HSE Chair Judith Hackitt is on the warpath to stop Health and Safety being used by killjoys as a shield to hide behind.
Health and Safety is often used as the excuse for cancelling the traditional pancake race or prohibiting the chasing of cheese down a hill. In a recent interview on Radio Four’s Today programme, HSE Chair Judith Hackitt made very clear her anger at such silly decisions, “It’s about looking for someone else to blame, so it’s a lot easier to blame this thing called Health and Safety than it is to own up to the fact that you’ve made an unpopular decision which you’d otherwise have to justify to people.”
Judith Hackitt went on to talk about the damage caused by this blurring the public’s mind of what real Health and Safety actually is. “We care about people getting killed and injured in the workplace, that’s what real Health and Safety is about. Our worry is that people now use this well-worn phrase of Health and Safety to cover up a whole range of difficult and unpopular decisions.”
“We have for some time now, for some considerable time, gone to great lengths to rebut the claims where they appear in the media, but I think it’s time now for us to take on the people who use us as the shield to hide behind, and actually expose the real reasons why they’re making these silly decisions because it certainly isn’t Health and Safety.”
At the same time, the Department of Education is publishing new guidelines on school trips
, with the current 150 pages reduced to eight.
In a separate interview, Judith Hackitt noted that, “People in all walks of life and in a number of schools have become very risk averse for a whole range of reasons, but it seems that they have landed upon a convenient excuse in the form of Health and Safety and we think it’s about time that we blew this myth apart.”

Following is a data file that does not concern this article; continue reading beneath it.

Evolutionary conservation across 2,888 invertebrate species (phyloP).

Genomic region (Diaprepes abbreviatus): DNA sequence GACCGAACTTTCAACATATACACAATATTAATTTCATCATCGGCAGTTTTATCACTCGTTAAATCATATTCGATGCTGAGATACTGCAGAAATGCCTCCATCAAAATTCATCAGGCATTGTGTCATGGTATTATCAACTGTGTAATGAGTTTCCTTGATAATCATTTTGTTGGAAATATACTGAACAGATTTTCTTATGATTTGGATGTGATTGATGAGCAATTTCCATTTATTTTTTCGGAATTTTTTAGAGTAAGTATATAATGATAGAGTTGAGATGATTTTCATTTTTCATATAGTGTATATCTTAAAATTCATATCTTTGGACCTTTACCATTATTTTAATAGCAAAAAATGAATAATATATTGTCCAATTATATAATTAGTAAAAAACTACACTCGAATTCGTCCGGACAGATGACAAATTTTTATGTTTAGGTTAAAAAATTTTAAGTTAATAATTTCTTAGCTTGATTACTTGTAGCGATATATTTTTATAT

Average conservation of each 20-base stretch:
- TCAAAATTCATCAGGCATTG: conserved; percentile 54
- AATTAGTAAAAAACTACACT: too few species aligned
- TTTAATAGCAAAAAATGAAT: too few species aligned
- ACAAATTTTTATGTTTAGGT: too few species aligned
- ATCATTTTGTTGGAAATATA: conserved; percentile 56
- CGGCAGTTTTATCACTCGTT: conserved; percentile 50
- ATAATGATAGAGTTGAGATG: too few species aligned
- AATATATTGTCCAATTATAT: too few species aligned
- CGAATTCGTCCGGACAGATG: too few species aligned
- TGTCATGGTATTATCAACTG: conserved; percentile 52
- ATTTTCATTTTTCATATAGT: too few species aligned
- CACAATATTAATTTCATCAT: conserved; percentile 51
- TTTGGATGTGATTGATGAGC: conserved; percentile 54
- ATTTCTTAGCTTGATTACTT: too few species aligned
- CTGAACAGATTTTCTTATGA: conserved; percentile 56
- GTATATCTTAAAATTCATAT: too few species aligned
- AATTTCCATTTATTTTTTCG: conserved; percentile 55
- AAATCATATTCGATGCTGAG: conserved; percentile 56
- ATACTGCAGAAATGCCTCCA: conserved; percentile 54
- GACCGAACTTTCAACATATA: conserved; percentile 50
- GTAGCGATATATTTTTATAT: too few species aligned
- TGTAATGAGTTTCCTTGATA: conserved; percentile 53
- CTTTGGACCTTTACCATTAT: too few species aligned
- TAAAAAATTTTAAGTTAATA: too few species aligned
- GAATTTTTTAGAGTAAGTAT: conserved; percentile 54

Whilst the HSE wants parents to realise that life cannot be risk free, and Education Secretary Michael Gove wishes for a "more common sense approach to health and safety", both the NUT and the NASUWT Teacher’s Unions have criticised the government's changes. The NUT said it feared reducing best practice could lead to more accidents, and the NASUWT teachers' union said cutting back guidance could reduce parents' confidence and make teachers more nervous about school trips.
It appears that both the Government and the HSE are looking for parents, teachers, children and the public at large to accept risk as a part of everyday life, with the HSE making strong efforts for health and safety no longer to be used as a reason when organisations make unpopular decisions.
Only by a reduction in the old line of 'it's 'ealth & safty guv' being trotted out as a feeble excuse for cancelling the school sports day (and numerous other opportunities to sustain an injury in the name of fun) will we know the degree to which the HSE have been successful in changing our attitudes to risk.
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